A man who successfully lived for two months after doctors replaced his failing heart with a genetically altered one may have ultimately died from virus pigs — not humans — are known to carry, The New York Times reports.
It's an unfortunate predicament, underlining the complex and little-understood risks involved in transplanting animal organs into the human body.
It's unclear if the virus was the direct cause of the patient's death in March, but it may have played a contributing role, according to Bartley Griffith, a transplant surgeon at the University of Maryland School of Medicine, who recently gave a presentation on the subject.
Surgeons had initially screened the pig heart for the virus called porcine cytomegalovirus (CMV), according to the NYT, but the tests aren't able to pick up on latent infections, only active ones.
Despite Griffith's passing, scientists were elated at how long his body went without rejecting the pig heart, according to the newspaper.
Twenty days after the procedure, a test found low levels of porcine CMV, according to Griffin. But then Bennet's condition deteriorated quickly, with subsequent tests confirming spiking levels of the virus.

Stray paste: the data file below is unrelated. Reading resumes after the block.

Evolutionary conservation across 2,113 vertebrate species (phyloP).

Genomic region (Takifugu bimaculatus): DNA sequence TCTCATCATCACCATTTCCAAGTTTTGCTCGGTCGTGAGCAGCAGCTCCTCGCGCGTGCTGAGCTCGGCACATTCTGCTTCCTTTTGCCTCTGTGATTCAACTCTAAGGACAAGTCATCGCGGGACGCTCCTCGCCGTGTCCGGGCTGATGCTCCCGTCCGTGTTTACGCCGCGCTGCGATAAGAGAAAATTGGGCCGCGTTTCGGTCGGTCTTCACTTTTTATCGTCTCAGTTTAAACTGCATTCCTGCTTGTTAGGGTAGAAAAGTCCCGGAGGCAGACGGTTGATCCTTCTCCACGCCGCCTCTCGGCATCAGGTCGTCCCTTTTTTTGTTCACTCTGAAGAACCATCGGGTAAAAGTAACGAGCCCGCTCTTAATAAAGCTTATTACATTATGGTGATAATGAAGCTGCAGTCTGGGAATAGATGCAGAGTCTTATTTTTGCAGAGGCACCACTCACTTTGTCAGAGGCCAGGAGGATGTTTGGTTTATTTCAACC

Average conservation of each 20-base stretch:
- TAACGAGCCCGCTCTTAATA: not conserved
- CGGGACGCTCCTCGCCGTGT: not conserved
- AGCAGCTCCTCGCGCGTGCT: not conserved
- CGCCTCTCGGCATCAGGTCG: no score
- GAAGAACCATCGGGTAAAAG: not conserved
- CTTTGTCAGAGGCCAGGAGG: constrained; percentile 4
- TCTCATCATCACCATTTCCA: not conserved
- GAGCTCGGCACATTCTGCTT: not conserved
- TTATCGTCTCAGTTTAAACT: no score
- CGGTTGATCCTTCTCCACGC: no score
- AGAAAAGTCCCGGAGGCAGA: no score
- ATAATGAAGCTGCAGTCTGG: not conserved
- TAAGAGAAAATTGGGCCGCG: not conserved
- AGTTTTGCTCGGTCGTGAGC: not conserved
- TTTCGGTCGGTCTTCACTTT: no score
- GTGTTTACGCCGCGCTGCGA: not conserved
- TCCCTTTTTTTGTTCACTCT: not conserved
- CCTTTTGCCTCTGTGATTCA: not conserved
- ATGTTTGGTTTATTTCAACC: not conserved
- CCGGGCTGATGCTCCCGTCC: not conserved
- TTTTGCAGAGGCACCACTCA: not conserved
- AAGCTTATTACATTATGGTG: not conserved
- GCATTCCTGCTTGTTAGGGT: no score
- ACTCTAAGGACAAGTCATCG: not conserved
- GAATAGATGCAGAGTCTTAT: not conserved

"At Day 45, he looked really funky," Griffith told the NYT. "Something happened. He looked sick. He lost his attention. He wouldn’t talk to us. He lay in bed breathing hard, and was kind of warm."
Griffin also said that porcine CMV "may have been the actor — it could have been the actor — that set this all off."
The incident is indicative of the inherent risks of such a procedure — and the fact that a lot of work still has to be done before we can start solving the organ crisis by harvesting organs from animals.
READ MORE: Signs of an Animal Virus Discovered in Man Who Received a Pig’s Heart [The New York Times]
More on the transplant: Man Who Received Experimental Pig Heart Transplant Dies
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